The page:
To Baldwin, Native Son was less a novel than a crass, moralizing pamphlet designed to elicit sympathy from white readers toward black Americans. In his best-known response to Wright, the 1949 essay “Everybody’s Protest Novel,” he wrote that like Harriet Beecher Stowe’s Uncle Tom’s Cabin, Native Son did not contain characters so much as caricatures; Bigger was not a rounded, fleshed-out human but simply a symbolic avatar of blackness, the long plea for believing in his humanity at the end of the book the baldest example of why it was little more than a sermon. Yet though Baldwin critiqued Native Son again in the later essay “Many Thousands Gone,” he acknowledged that “no American Negro exists who does not have his private Bigger Thomas living in the skull”—that, in other words, every black American lived in a state of horrific double consciousness. And Baldwin—both the boy who grew up impoverished in Harlem and the queer man who lived in America and Europe and was known for his educated, patrician, faintly transatlantic accent—understood what being an outsider meant, on multiple levels.
Beale Street, too, portrayed a world of varicolored identities. As much as it was a scathing look at racist white cops, poverty (including in an American territory, Puerto Rico), and the injustice of the American carceral system, it was also a tender, earnest depiction of two black people in love. You see it in the simple moments: the way Fonny takes Tish’s hand in a restaurant and says hello and she says it back, though they have been with each other all day; the way that Fonny drapes a pretty Mexican shawl over Tish’s shoulders when she enters the Bank Street apartment that he has been fighting to afford for them; the way she cries out of happiness when they profess their love; the way Tish does not stop visiting Fonny in prison even when she feels hopeless about his prospects of release.
It is an overly simplistic platitude that love will always conquer hate or suffering—Fonny, after all, remains in prison even after the novel ends, and his father kills himself in agony shortly before the conclusion—but Beale Street can almost make you believe it.
“Every poet is an optimist,” Baldwin told Hugh Hebert at the Guardian when Beale Street was published. And yet, Baldwin continued, “you have to reach a certain level of despair to deal with your life at all … If you’re black, and short, and ugly, and pop-eyed, and you think maybe you’re homosexual though you don’t know the word, and you’ve got to support a family because your father is dying—that’s a stacked deal.”
Baldwin’s glimmer of faith in the world he volcanically condemned was even more extraordinary because, though the deck was stacked against him, he resisted succumbing to despair. This is perhaps best exemplified in the resonant ending to one of his best-known fictions, the 1957 short story “Sonny’s Blues,” in which Sonny—sent to jail when the story starts for dealing heroin and plagued by a toxic relationship with his brother (the narrator)—ends up having a gentle, loving moment with his sibling in a jazz bar. For a long time, Sonny had wanted to learn to play jazz rather than follow the more traditional route of going to school, as his brother had; the narrator, partly because he knew little about jazz, disapproved of Sonny’s musical inclinations and continued heroin use, which Sonny claimed helped him play. The brothers grew estranged. But years later, when Sonny surprisingly invites his brother to hear him perform at a club in Greenwich, the narrator is moved by the sad beauty of the music. The two brothers of differing worlds, different weltanschauungs, have come to tacitly accept and embrace each other for who they are. The story also echoes Baldwin’s evolving view of Wright; it takes him time, but he learns to live with Wright’s specter, even if he never stopped finding Native Son problematic.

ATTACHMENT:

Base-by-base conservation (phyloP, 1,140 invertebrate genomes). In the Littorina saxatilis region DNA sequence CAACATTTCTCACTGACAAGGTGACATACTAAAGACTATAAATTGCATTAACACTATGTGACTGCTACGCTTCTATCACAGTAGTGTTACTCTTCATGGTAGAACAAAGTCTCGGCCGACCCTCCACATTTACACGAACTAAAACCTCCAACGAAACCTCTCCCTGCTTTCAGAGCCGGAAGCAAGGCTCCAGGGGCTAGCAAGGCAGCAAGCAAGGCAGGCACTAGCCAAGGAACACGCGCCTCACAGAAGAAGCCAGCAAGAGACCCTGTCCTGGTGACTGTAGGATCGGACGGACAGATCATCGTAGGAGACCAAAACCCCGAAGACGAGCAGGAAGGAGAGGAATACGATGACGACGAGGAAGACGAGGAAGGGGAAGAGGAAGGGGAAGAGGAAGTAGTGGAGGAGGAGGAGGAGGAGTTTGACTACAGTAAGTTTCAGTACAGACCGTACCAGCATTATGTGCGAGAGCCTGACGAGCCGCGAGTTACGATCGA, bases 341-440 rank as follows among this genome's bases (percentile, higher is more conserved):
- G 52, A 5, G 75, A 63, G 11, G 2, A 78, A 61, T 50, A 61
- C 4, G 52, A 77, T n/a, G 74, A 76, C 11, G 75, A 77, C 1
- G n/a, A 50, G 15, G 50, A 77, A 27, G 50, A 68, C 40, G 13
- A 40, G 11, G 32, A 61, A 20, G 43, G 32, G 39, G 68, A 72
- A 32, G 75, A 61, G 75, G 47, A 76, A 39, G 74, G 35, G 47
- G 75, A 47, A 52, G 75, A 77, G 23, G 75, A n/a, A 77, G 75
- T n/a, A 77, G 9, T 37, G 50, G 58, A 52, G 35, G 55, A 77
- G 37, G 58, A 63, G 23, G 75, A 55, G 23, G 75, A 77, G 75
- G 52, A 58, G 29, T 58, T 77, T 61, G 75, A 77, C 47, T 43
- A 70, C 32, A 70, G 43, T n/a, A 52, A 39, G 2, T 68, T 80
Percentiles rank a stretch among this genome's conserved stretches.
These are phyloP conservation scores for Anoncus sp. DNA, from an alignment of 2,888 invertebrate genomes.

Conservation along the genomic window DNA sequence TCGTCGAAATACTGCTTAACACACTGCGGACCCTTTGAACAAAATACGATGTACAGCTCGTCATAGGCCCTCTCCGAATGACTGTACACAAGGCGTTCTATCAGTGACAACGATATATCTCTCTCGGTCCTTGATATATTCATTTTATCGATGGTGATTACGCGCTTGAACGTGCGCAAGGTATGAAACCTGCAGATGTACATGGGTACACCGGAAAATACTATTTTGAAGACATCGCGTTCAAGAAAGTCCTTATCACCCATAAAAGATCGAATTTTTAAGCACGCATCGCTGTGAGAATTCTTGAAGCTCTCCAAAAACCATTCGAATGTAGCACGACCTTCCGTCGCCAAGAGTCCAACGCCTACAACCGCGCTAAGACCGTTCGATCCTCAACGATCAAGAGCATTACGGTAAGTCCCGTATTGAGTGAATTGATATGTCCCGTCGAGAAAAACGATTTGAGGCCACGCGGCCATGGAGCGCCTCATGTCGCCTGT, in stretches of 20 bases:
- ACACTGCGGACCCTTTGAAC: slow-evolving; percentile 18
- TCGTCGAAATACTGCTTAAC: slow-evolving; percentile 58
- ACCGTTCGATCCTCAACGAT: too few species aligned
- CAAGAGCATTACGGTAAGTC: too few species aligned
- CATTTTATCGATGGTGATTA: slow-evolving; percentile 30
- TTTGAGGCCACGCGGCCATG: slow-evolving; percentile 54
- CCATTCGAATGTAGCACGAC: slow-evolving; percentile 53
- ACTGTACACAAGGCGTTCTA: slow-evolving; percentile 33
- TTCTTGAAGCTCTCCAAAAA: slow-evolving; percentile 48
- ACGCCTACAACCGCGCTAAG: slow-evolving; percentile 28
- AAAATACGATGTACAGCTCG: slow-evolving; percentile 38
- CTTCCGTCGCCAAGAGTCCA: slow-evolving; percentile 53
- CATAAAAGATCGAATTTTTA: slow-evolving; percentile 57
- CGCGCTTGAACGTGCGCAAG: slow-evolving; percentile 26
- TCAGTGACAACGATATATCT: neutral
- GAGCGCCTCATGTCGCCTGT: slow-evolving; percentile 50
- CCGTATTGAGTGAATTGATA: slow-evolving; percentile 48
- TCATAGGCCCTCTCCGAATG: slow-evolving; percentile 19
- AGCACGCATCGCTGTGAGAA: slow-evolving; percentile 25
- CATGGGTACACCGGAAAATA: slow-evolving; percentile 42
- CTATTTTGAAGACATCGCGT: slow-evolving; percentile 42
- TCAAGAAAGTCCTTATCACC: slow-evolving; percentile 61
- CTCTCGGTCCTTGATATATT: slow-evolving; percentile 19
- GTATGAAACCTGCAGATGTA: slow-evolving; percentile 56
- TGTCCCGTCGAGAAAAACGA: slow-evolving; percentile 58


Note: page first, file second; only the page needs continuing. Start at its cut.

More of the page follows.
It is difficult to read Baldwin as an optimist, given how loudly we can hear death’s footfalls in his work. The America he evokes is a woebegone cinema playing film after film of callous racism and violent tragedy, and it hardly seems worthy of hope. “I don’t think America is God’s gift to anybody,” Tish muses in Beale Street, because “if it is, God’s days have got to be numbered.”
Perhaps, though, with more philosophical nuance, Baldwin can be understood a little differently. I wrote that Ray Bradbury—frequently imagined as the epitome of eternal optimism—could instead be thought of as a “darker optimist, an optimist of the evening,” and a similar moniker may describe Baldwin. The world he conjures up in Beale Street is unfailingly unfair. The book ends with life being brought into the world in the form of Tish’s baby, but even the final sentence of the novel is funereal: “the baby cries and cries … like it means to wake the dead.” We literally end on death.
But for all the thickness of this sad, sepulchral atmosphere, it is impossible to forget how tender Tish and Fonny’s love is. If there is any saving grace, it is this: love may not save us all, but it helps us forget the night and its endless cemeteries, for a moment, when all the other stars have faded.
Gabrielle Bellot is a staff writer at Literary Hub, and her work has appeared in The New Yorker, The Atlantic, Tin House, the New York Times, Guernica, The Cut, and elsewhere.